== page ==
Cyber Security Weekly Briefing, 18 – 24 June

Telefónica Tech    24 June, 2022
Photo: Lucian Novosel / Unsplash

​​Microsoft Office 365 and Cloudflare services went down worldwide

Multiple web services were interrupted worldwide last Tuesday. The source of these incidents was Microsoft Office 365 on the one hand and Cloudflare on the other.

In the early hours of Tuesday morning, many users reported problems accessing Microsoft Office 365 services, including Exchange, Teams and SharePoint; Microsoft reported on its official Twitter account about these problems, and that they were due to the fact that the traffic management infrastructure was not working.

Meanwhile, Cloudflare also suffered a massive outage yesterday, affecting well-known websites such as Amazon, Telegram, Twitch, and Gitlab.

The origin of this incident was caused by a change in the network configuration as part of an internal project to increase the resilience of its busiest locations, resulting in 19 of its data centres being affected. Both incidents have now been resolved and all services are operating as usual.

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​​​Critical vulnerability affecting QNAP NAS devices

QNAP has issued a security advisory about a vulnerability affecting its Network Attached Storage (NAS) devices.

According to the manufacturer, some of its server models are vulnerable to possible attacks through a critical PHP vulnerability that dates back to three years ago, as long as they are not configured by default.

The vulnerability, identified as CVE-2019-11043 and with a CVSS3 of 9.8, allows remote code execution for PHP versions 7.1.x below 7.1.33, 7.2.x below 7.2.24 and 7.3.x below 7.3.11.

The company indicates that, in order to exploit this vulnerability, both Nginx and PHP-FPM must be installed on the NAS server. If these conditions are met, the flaw will affect the following versions of its operating systems: QTS 5.0.X and later, QTS 4.5.X and later, and the following versions QuTS hero h5.0.x, QuTS hero h4.5.X, QuTSCloud c5.0.x.

In addition, QNAP advises customers that patches are currently available for the operating systems QTS build 20220515 and later and QuTS hero h5. build 20220614 and later.

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​​​​​​​Quantum: new tool for creating malicious LNK files 

Cyble researchers have identified a new tool based on the creation of malicious .LNK files that is increasingly being used in the early stages of an attack.

The use of .LNK files with malicious code is not new, as they have been used to manipulate legitimate Windows system tools in malware infections such as Emotet, Bumblebee, Qbot and IcedID.

Attackers can easily perform techniques such as bypassing user account control or the SmartScreen component, loading multiple payloads via a single .LNK, building HTA and ISO files or executing malware in a delayed fashion, using this new tool, called Quantum.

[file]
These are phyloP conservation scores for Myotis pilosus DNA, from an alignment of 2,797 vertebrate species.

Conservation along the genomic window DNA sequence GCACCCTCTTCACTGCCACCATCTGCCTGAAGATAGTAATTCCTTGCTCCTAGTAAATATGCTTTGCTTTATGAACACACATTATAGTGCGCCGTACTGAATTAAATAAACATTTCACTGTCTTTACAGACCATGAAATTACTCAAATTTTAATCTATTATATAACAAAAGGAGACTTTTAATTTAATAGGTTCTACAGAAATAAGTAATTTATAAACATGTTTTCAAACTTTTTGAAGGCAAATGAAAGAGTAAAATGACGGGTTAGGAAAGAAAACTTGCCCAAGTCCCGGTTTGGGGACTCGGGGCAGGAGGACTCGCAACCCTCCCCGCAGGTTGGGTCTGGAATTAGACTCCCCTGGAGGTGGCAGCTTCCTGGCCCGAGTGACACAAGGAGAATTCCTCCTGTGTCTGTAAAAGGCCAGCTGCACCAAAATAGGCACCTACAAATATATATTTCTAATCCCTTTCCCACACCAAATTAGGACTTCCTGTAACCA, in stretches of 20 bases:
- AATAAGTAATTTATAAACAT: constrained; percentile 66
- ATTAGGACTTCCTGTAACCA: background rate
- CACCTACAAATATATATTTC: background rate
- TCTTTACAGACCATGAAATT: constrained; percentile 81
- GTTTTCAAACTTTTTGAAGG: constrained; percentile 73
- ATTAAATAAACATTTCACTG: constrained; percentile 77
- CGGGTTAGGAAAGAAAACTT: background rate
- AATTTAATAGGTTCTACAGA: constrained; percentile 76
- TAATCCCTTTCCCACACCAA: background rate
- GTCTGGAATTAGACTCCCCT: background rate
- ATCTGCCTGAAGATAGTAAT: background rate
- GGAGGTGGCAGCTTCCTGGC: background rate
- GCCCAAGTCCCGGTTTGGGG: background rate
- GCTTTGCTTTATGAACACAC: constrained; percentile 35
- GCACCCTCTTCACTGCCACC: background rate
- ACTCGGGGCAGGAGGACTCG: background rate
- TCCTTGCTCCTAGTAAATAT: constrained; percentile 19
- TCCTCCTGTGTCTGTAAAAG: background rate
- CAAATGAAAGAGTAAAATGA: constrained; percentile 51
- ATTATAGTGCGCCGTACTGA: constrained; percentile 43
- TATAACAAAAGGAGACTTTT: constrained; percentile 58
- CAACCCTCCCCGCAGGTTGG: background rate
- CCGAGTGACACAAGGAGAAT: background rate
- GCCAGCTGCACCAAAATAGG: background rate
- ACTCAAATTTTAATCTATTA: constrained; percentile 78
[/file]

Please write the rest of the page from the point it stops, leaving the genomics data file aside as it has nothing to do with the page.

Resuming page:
The developers of this tool also point out that the generated files are evaded by the corresponding security solutions. It should also be noted that some versions of Quantum also include exploits for the “dogwalk” vulnerability, and Cyble links its use to the well-known APT Lazarus.

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Cisco announces it will not fix vulnerability in Small Business RV routers

Cisco has warned users still using Small Business RV routers that the company has no plans to fix a new remote code execution vulnerability, which has been assigned a CVSS of 9.8.

The vulnerability, listed as CVE-2022-20825, is the result of insufficient HTTP packet validation on the Small Business: 110W Wireless-N VPN Firewall, RV130 VPN, RV130W Wireless-N Multifunction VPN, and RV215W Wireless-N VPN routers, as long as the remote management web interface is enabled on WAN connections.

According to the company, despite the severity of the flaw, there will be no patch or fix for the vulnerability, as these devices are currently out of support, and it has made it clear that the only possible mitigation is to disable the remote management interface.

The company has therefore recommended that its users migrate their operation to Cisco Small Business RV132W, RV160 and RV160W routers.

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​​​​Critical vulnerability in TheHive and Cortex

Security firm StrangeBee has issued a security advisory to report a critical authentication bypass vulnerability discovered in TheHive and Cortex.

TheHive is an open-source security incident response platform, widely used by companies around the world, while Cortex is an independent scanning engine, also developed by StrangeBee.

The vulnerability, which was discovered by Przemysław Mazurek, allows to impersonate any account on the platform, including administrator accounts, as long as the Active Directory (AD) authentication module is enabled and used to authenticate users on these platforms.

This is because AD accepts anonymous connections, resulting in the fact that, if someone sends an authentication request for an existing account without passwords via the TheHive/Cortex API, AD’s response to the request allows authentication as “anonymous”.

This vulnerability, which does not yet have an identifier, affects TheHive versions 3 to 5 and Cortex 3, so it is recommended to upgrade to the latest version as soon as possible.

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